The Magazine

Legally Dead

From the August 4 / August 11, 2003 issue: This is war. Skip the hand-wringing about "assassinations."

Aug 4, 2003, Vol. 8, No. 45 • By JOHN YOO
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THE KILLING of Uday and Qusay Hussein last week by American forces in Iraq has reopened the question of the deliberate targeting of enemy leaders. "Pursuing with intent to kill violates a long-standing policy banning political assassination," asserted George Gedda of the Associated Press. "It was the misfortune of Saddam Hussein's sons . . . that the Bush administration has not bothered to enforce the prohibition."

Critics worry that the specific targeting of the sons (and seconds in command) of Saddam Hussein--like the Bush administration's decapitation attack at the outset of the Iraq war, and its two subsequent strikes aimed at killing the tyrant himself--represents a dangerous retreat from American policy banning the assassination of foreign leaders. In addition, they say it will invite reciprocal attacks on American leaders and create power vacuums in hostile regimes. As the intelligence expert Thomas Powers recently wrote in the New York Times, "Mr. Hussein is not the only figure in danger of sudden death in Iraq at the moment, and it is a tossup who is in greater danger--Mr. Hussein or Paul Bremer?"

In both the war in Iraq and the war against al Qaeda, the Bush administration has made killing enemy leaders a tool of national policy. As well it might: Seeking to kill the enemy commander may be more faithful to the principles behind the laws of war than other means. Over the centuries, the developing laws and customs of war have sought to reduce the harm to noncombatants and to limit the use of force to that proportional to military objectives. By specifically targeting enemy leaders--which can be done with minimal collateral damage, thanks to precision-guided munitions--the United States can decapitate enemy forces and thus save civilian and combatant lives, reduce destruction, and hasten the end of wars.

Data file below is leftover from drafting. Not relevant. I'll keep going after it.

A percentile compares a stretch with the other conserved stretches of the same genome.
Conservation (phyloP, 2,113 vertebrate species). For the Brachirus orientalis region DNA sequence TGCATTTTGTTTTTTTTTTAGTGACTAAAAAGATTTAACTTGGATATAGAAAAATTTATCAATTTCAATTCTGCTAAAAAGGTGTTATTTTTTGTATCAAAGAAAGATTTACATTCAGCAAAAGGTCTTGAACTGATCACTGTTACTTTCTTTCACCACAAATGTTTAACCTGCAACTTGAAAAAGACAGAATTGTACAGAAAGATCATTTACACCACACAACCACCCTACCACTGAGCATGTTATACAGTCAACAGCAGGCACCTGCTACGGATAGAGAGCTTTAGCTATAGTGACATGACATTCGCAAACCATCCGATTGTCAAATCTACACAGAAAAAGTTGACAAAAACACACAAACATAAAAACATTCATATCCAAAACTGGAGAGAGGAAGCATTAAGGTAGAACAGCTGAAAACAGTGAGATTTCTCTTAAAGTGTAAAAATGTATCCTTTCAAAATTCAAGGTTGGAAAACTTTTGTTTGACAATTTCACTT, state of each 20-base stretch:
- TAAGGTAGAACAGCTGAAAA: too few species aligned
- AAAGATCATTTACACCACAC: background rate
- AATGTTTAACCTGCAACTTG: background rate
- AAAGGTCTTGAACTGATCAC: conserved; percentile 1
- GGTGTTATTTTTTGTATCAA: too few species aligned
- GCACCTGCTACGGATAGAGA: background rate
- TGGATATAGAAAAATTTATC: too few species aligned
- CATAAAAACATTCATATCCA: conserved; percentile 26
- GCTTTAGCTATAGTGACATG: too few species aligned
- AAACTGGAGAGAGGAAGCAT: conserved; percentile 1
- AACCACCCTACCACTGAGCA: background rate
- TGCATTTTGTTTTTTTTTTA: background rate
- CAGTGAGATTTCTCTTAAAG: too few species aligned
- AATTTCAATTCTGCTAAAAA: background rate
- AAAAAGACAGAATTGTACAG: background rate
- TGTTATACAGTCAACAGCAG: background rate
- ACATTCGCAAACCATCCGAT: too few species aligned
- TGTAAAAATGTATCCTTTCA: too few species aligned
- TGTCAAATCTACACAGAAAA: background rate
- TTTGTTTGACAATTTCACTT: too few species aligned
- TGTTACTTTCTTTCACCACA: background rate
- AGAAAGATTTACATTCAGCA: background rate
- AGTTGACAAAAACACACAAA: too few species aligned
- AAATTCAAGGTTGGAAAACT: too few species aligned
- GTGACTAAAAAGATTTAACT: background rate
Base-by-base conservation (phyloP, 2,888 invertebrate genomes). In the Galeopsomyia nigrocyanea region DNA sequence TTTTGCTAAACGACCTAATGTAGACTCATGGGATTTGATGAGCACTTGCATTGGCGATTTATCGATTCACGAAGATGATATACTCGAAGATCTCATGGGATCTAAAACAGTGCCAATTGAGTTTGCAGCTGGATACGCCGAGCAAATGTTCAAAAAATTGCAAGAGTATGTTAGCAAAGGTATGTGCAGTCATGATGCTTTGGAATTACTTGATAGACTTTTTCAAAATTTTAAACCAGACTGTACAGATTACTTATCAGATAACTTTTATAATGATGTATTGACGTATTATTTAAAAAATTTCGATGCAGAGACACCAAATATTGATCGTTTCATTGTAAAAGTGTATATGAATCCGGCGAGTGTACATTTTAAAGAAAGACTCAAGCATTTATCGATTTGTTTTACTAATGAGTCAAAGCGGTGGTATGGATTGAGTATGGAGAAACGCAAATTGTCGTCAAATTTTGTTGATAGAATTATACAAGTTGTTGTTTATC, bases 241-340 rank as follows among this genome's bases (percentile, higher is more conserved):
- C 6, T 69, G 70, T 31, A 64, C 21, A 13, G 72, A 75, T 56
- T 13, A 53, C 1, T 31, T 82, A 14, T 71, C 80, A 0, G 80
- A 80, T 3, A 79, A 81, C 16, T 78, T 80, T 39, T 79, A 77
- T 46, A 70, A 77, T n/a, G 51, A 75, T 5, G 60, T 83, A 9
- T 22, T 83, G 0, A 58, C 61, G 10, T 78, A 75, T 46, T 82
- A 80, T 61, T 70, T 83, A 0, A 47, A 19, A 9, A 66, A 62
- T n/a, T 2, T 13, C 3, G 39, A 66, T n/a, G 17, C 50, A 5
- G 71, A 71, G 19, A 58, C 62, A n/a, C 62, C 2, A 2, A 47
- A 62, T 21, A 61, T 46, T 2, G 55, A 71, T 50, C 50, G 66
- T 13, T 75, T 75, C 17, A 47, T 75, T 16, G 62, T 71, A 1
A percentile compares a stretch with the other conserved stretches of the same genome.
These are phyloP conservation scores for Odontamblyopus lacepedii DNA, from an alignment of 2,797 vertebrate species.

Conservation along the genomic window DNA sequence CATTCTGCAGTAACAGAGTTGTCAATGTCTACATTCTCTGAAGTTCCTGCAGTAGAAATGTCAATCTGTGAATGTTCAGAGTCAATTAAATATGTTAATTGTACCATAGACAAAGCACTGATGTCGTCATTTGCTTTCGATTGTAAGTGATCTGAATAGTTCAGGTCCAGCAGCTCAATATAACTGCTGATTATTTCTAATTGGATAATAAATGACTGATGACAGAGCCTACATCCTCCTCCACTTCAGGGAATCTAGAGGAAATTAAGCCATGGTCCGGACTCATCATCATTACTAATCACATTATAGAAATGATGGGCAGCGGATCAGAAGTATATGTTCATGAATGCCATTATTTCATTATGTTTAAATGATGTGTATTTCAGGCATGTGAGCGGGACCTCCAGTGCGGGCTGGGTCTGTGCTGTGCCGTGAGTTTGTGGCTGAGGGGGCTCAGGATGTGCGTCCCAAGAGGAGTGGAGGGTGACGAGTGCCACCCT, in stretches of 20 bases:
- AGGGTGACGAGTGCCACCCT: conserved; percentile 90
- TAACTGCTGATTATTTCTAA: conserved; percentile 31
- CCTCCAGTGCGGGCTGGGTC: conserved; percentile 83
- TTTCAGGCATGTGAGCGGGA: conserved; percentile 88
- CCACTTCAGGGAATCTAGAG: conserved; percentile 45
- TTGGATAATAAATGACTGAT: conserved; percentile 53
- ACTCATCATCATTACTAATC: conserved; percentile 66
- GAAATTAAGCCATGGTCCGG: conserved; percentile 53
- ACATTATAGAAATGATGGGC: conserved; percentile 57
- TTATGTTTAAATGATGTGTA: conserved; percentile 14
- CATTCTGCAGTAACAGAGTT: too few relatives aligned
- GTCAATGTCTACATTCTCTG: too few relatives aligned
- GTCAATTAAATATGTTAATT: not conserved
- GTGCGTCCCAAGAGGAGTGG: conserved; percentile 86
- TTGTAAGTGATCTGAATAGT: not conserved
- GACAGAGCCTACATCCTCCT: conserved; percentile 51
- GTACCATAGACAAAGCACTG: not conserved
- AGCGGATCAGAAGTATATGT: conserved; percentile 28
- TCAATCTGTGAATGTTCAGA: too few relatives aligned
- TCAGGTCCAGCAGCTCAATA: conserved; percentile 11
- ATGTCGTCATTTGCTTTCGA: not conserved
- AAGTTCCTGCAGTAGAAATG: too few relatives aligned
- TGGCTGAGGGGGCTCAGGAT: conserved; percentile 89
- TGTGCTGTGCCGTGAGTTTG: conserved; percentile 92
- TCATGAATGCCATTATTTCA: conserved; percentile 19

Even now, finding and eliminating Saddam Hussein himself is likely to accelerate reconstruction, as followers of the Baathist regime lose hope, and the Iraqi people lose their fear of a restoration of the ancien régime. What some might call assassination, and what the laws of war deem a legitimate military attack, in the end could be a more humanitarian way to conclude the Iraq war and to conduct hositilities generally in the future.

The benefits of precisely killing enemy leaders extend even more clearly to the war against the al Qaeda network. President Bush reportedly has given the CIA broad powers to kill senior al Qaeda leaders. The war in Afghanistan saw several reported missile strikes on individuals thought to be Osama bin Laden. Last winter, the CIA reportedly launched a Hellfire missile that killed al Qaeda leader Qaed Salim Senyan al-Harthi while he drove a car in Yemen. This attack may have prevented al Qaeda operatives from receiving information and resources, and thus may have saved civilian victims.